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An ISIS attack on May 2 near the Rajim Salibi border crossing between Iraq and Syria left 37 refugees dead and at least 20 injured. Victims were as young as three months. “The attack was repelled [by] the intervention by Syrian Democratic Forces [SDF] fighters,” Firat News Agency reported.

Most of the refugees were fleeing the Iraqi city of Mosul, which for months has been the scene of heavy fighting as Western, Russian, Iranian, Iraqi government forces and allied militias try to retake the city from ISIS.

The Victorian Labor government delivered a May 2 budget in which a multi-billion dollar war chest was set aside for “law and order” and new prisons. This is despite Victoria having the lowest crime rate in Australia.

It also continued with its neoliberal privatisation program, including the sell-off of the Land Titles Registry.

Victoria aims to employ one in every 400 people as a police officer or a protective services officer and, with thousands more prison cells available, presumably the state government calculates these people will have jobs.

Throughout the battle against the Dakota Access pipeline (DAPL), the  US$3.78 billion pipeline that will carry about 500,000 barrels of oil a day, indigenous campaigners and supporters repeatedly warned it was not a question of if, but when a breach would occur.

Now, before the pipeline is even fully operational, those warnings have come to fruition.

Complaints by conservative commentators that Treasurer Scott Morrison and Prime Minister Malcolm Turnbull have delivered a “Labor budget” show how low expectations are that any federal government in Australia will deliver a budget aiming to advance genuine social justice in this country.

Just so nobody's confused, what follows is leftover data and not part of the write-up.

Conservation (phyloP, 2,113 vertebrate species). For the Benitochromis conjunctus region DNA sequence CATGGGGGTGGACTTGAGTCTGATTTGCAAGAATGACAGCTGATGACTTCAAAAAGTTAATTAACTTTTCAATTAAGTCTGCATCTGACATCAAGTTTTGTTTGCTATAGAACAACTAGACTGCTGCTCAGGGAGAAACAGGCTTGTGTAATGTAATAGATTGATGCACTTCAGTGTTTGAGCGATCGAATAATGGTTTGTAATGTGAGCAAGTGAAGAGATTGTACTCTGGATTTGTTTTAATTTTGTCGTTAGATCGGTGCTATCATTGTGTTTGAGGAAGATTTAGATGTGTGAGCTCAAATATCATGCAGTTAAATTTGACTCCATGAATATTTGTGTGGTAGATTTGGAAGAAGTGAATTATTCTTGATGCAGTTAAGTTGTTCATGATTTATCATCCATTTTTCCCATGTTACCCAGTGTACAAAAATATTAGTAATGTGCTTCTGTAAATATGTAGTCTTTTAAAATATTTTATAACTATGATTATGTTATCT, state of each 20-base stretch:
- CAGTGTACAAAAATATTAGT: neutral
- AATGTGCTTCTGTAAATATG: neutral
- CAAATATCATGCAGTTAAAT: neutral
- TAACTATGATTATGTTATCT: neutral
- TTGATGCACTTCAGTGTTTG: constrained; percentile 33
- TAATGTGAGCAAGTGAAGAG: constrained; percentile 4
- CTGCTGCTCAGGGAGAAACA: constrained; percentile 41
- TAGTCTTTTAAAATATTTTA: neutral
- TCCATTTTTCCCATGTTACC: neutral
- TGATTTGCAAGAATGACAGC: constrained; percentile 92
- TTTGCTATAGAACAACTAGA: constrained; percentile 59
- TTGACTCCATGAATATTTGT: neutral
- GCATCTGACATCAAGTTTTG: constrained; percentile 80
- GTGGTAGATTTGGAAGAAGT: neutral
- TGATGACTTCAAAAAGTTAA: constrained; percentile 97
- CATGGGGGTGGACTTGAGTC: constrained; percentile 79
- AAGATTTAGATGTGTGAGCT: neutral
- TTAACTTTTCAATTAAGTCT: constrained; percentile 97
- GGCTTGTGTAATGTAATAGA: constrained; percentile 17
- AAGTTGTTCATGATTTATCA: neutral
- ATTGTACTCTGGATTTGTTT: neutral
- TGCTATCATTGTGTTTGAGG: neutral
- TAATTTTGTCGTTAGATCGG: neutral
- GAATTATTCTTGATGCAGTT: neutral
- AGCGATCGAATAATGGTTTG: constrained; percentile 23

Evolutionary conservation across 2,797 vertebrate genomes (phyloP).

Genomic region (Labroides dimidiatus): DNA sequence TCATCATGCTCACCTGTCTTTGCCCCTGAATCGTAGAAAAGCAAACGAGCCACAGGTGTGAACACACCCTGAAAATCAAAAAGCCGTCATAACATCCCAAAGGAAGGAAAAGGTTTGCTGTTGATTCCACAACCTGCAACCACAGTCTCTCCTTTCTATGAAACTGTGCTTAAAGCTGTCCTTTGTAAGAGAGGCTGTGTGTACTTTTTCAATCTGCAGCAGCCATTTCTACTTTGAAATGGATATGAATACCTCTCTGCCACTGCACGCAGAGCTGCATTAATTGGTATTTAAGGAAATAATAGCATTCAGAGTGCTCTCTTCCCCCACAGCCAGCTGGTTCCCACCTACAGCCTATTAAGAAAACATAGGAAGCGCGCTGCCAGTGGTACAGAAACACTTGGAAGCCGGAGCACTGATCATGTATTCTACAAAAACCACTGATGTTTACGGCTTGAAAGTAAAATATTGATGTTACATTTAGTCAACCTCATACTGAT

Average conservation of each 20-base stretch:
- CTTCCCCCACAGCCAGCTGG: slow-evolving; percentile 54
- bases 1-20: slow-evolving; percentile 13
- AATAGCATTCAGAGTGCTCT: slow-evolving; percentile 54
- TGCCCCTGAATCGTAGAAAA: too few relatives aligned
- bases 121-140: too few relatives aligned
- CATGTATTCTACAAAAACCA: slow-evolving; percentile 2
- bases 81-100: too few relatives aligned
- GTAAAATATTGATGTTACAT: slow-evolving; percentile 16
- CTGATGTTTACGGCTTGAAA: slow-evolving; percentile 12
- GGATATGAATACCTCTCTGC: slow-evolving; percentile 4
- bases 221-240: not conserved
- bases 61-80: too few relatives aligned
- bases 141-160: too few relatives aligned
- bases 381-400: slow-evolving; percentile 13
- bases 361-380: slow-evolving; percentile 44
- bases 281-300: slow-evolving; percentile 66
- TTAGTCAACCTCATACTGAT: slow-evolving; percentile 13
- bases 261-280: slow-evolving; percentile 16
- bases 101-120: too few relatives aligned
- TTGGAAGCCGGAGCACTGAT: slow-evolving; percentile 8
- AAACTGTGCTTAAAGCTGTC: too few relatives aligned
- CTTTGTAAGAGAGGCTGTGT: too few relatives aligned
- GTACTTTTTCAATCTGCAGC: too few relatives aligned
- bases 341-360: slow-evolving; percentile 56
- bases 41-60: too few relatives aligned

The predominantly Tamil north and east of the island of Sri Lanka were brought to a “complete standstill” on April 27, Tamilnet reported, as a result of a strike called by unions, civil groups and Tamil political parties.

It was supported by the Northern Provincial Council, which suspended its sitting. In some towns Muslims joined Tamils in the strike.

It is just as well we are so alert these days to “fake news”, otherwise some might actually believe media claims the federal government has delivered a “left-leaning” budget.

A report obtained by the ABC says coal prices will fall significantly and exports from Australia's biggest coal port will decline if Adani's Carmichael coalmine goes ahead.

If the coalmine went ahead, it would add 40 million tonnes a year to the market and global coal prices would fall by $3.80 to $65 a tonne.

Competition from the mine would reduce exports from the port of Newcastle by 11 to 12 million tonnes a year, which would lower the coal royalties NSW receives.

When the Nationals visited Narrabri on May 12 for dinner and talks, many in the community lined the entrance to voice their opposition to coal seam gas (CSG). NSW Nationals leader John Barilaro did not receive the welcome he expected.

"Hopefully he takes the message into the event that the electorate does not want this industry to take hold," said Narrabri farmer Stuart Murray.

The latest Essential poll released on May 9 shows voters disapprove of cuts to universities and higher student fees and fear the impact on young people.

It also showed Labor comfortably ahead of the Coalition on the two-party preferred vote by 54% to 46%.

The poll showed 56% disapprove of the government’s reduction in funding for higher education by $2.8bn and 60% disapprove of increasing student fees.

Unionists and their supporters defied a police ban on this year’s traditional May Day march with a militant march and rally of some 500 unionists and their supporters through the city’s streets on May 6.

An obstructive Wollongong City Council had blocked police approval and demanded a hefty fee for private security services.

South Coast working class icon and veteran class fighter, 95-year-old Fred Moore, proudly marched at the front. He has never missed a May Day march since his first in 1932.

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